Film Review: X-Men
Comic book-based movies have, with some notable exceptions, been disastrous. Did anyone even see 'Spawn'? 'Blade' was an ultra-violent mish-mash of martial arts and vampirism. The less said about the execrable 'The Phantom' the better. However, Richard Donner's pioneering Superman provided lots of cheesy fun and a typically brilliant turn from Gene Hackman as arch-nemesis Lex Luthor. But probably the most brilliant and faithful adaptation of a comic book world was Tim Burton's troubled Batman in a gothic Gotham City.
And then there are the movies that just feel like a comic book adaptation. The best example, and a CLUAS favourite, was last year's brilliant The Matrix.
Bryan Singer was Hollywood's bright young thing after 'The Usual Suspects', though he stumbled somewhat with 1998's 'Apt Pupil'. In the hype leading up to the release of X-Men, the fact that Singer revealed he was a childhood fan of the comic was heartening. Would he be able to translate the conflicting personalities and indulge the fan and the audience members unfamiliar with his fantasy? The answer, thankfully, is a resounding 'yes'. Singer has managed to attract some pretty heavy-weight acting talent too. Patrick Stewart leads the way as the telepathic Charles Xavier and Sir Ian McKellan as arch-enemy, Magneto, add gravitas to the central issue of the film - how the ostracizing of mutants from society by mobs whipped up by ambitious politicians.
The story centers on two young mutants: Rogue (played by Anna Paquin) who drains the life-force from those unfortunate enough to touch her skin, and the aggressively emotional Wolverine (played by Hugh Jackman) with his great strength and indestructible metal skeleton. Like fellow Australian Russell Crowe, Jackman brings a strong masculinity to the role and a ferocious desire to burn up the screen in every scene he is in. It is a star-making turn. The two form a touching friendship but are accosted by Xavier's X-Men and brought to his school for children with "special talents" i.e. a school for mutants.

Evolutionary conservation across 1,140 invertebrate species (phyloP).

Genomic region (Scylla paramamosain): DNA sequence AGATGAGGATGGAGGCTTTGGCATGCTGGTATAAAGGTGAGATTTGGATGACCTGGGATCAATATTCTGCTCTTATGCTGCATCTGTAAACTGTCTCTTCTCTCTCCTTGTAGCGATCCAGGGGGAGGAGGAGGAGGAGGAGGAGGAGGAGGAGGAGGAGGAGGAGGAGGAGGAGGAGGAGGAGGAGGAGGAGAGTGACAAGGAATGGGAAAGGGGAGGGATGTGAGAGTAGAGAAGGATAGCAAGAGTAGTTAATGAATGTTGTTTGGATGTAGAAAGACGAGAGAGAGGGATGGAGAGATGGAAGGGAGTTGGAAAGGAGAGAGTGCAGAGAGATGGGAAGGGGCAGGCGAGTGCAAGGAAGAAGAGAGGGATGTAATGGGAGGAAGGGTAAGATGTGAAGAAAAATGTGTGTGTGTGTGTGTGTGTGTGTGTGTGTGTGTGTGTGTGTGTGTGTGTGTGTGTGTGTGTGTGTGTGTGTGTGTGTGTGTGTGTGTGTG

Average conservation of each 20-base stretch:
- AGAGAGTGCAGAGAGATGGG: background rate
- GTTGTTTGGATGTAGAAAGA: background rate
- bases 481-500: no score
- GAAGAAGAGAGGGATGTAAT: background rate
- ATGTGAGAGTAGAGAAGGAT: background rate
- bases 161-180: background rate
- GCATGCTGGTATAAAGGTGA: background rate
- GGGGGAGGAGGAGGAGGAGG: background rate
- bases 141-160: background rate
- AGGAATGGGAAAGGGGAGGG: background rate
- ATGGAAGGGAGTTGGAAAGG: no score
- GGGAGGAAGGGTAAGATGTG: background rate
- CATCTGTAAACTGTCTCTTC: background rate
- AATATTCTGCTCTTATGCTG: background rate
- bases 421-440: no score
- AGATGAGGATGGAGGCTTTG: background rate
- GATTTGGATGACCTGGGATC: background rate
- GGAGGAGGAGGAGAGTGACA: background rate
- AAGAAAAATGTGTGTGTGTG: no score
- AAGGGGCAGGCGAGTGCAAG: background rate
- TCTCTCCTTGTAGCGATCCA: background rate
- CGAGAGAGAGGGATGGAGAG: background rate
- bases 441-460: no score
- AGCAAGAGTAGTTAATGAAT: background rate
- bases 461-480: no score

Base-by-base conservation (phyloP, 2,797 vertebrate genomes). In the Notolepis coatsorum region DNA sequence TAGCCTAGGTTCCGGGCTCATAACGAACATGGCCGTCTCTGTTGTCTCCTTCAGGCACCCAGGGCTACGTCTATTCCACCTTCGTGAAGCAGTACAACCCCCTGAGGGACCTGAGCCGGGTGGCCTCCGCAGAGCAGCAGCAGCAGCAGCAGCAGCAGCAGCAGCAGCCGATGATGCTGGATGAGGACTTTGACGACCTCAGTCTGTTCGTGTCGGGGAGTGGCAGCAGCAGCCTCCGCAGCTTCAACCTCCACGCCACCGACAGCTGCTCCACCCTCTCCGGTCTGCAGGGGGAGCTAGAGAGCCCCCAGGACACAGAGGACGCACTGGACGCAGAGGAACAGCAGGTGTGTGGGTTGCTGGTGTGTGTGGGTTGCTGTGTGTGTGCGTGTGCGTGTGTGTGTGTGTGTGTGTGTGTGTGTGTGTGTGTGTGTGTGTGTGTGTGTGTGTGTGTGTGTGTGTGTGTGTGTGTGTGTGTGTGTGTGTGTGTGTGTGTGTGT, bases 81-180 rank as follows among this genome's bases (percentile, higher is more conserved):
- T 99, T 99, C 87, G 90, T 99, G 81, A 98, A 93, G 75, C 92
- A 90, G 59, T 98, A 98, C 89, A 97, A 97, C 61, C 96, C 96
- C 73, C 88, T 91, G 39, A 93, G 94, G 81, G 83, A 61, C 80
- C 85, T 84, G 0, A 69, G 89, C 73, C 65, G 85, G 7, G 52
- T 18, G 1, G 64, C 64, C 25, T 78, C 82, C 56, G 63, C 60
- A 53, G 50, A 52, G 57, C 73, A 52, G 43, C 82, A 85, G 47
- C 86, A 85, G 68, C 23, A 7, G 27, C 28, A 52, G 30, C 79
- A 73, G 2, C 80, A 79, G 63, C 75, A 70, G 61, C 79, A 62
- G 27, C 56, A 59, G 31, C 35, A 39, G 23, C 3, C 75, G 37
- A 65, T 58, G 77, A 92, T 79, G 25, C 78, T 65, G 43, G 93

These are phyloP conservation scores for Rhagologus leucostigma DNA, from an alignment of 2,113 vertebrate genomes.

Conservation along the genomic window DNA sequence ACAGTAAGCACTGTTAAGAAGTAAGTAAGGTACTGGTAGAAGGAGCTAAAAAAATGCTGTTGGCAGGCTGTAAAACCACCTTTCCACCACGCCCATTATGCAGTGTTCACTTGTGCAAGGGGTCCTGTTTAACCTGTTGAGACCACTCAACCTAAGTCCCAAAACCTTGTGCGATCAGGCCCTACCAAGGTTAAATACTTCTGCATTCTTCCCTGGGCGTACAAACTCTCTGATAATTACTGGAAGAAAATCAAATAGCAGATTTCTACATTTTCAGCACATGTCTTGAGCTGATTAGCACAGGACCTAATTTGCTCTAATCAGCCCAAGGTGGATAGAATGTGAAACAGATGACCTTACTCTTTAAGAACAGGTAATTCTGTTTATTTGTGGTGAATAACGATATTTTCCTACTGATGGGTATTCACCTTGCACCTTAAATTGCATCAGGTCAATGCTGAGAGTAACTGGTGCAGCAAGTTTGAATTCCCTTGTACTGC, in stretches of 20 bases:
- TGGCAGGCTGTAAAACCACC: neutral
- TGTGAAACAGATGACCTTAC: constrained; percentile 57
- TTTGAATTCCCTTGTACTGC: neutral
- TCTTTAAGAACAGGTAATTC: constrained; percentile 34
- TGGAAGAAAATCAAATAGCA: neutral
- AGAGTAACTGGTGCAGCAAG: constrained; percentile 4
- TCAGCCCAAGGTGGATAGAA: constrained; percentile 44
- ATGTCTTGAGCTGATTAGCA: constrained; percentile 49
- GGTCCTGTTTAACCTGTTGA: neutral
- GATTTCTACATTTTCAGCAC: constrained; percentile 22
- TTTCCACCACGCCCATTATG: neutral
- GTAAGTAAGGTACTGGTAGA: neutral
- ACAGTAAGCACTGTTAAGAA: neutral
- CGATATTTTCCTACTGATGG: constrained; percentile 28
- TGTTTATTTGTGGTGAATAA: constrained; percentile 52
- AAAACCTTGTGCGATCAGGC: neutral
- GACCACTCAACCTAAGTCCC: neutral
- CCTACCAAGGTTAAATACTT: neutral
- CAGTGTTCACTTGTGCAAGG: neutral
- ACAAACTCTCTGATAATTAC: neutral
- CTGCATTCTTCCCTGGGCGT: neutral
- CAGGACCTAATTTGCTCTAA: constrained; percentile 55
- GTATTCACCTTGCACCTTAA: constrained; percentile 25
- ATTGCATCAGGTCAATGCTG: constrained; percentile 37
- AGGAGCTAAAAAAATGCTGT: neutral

But McKellan's Magneto wants them too. What follows is an extremely exciting adventure with great action sequences, wonderful one-liners (specially for the older comic fan) and loads of sexual tension between Wolverine and the stunningly beautiful women in the X-Men (don't accuse me of being sexist, ok!). The movie is short, snappy and very faithful to the original intentions of the comic artists while the villains are suitably villainous. In fact Toad, one of Magneto's henchmen is played by Ray Park, previously seen as Darth Maul. Whereas I suppose, in hindsight, The Phantom Menace didn't bring out the kid in me, the X-Men is just so goddamn enjoyable that you just have to grin. And (I'm kicking my principles into touch here), I can't wait for the sequel.